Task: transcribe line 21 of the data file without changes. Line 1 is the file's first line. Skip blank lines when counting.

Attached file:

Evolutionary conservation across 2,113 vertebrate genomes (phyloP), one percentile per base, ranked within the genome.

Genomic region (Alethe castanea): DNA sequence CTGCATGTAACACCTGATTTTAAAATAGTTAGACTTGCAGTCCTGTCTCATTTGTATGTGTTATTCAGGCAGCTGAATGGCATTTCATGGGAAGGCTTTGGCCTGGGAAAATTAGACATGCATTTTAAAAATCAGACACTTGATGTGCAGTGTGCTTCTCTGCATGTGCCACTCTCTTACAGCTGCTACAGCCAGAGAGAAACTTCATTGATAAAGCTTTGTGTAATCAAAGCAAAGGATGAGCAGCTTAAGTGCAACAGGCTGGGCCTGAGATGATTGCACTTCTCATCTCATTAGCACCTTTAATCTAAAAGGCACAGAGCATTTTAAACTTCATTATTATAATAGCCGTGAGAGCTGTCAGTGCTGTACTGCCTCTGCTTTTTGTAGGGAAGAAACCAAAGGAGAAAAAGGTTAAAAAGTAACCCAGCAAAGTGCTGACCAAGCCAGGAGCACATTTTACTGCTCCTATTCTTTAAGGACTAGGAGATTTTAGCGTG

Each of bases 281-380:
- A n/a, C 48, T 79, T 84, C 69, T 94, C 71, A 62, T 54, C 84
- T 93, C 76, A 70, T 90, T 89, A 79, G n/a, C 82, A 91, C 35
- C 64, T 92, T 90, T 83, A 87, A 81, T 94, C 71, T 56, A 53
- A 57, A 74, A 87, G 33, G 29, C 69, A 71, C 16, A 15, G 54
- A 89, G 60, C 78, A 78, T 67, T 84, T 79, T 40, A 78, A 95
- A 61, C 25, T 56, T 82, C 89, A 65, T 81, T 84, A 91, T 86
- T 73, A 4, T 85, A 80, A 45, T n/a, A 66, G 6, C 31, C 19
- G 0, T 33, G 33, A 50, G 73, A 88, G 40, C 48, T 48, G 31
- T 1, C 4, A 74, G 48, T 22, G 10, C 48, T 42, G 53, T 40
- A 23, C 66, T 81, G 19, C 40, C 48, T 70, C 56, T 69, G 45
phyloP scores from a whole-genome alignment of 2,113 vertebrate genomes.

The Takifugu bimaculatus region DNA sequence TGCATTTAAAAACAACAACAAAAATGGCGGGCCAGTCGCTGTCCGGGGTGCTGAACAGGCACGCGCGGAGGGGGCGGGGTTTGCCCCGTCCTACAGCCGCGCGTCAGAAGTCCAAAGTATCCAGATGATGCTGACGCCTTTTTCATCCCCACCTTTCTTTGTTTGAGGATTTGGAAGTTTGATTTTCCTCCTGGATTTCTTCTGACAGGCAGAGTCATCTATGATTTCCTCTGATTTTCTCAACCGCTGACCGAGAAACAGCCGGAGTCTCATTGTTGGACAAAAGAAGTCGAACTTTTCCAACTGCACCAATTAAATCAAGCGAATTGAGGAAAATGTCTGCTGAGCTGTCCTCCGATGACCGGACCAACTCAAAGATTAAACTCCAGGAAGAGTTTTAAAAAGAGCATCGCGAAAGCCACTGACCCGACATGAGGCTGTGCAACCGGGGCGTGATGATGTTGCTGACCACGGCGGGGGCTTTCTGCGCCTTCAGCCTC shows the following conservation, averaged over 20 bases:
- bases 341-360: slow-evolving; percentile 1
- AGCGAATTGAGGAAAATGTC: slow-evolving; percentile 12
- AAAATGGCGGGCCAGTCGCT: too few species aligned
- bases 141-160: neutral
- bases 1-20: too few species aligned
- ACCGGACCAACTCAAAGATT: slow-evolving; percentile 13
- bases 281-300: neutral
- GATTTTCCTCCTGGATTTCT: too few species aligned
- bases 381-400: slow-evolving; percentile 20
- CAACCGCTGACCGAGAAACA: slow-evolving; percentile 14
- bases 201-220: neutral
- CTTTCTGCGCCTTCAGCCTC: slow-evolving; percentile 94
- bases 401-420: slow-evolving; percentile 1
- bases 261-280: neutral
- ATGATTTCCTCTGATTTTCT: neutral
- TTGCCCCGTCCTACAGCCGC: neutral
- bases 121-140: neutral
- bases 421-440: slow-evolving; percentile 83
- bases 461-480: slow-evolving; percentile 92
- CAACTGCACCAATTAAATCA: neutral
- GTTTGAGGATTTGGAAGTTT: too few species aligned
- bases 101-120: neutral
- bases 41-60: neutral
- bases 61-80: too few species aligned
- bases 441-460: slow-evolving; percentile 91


- ACCGGACCAACTCAAAGATT: slow-evolving; percentile 13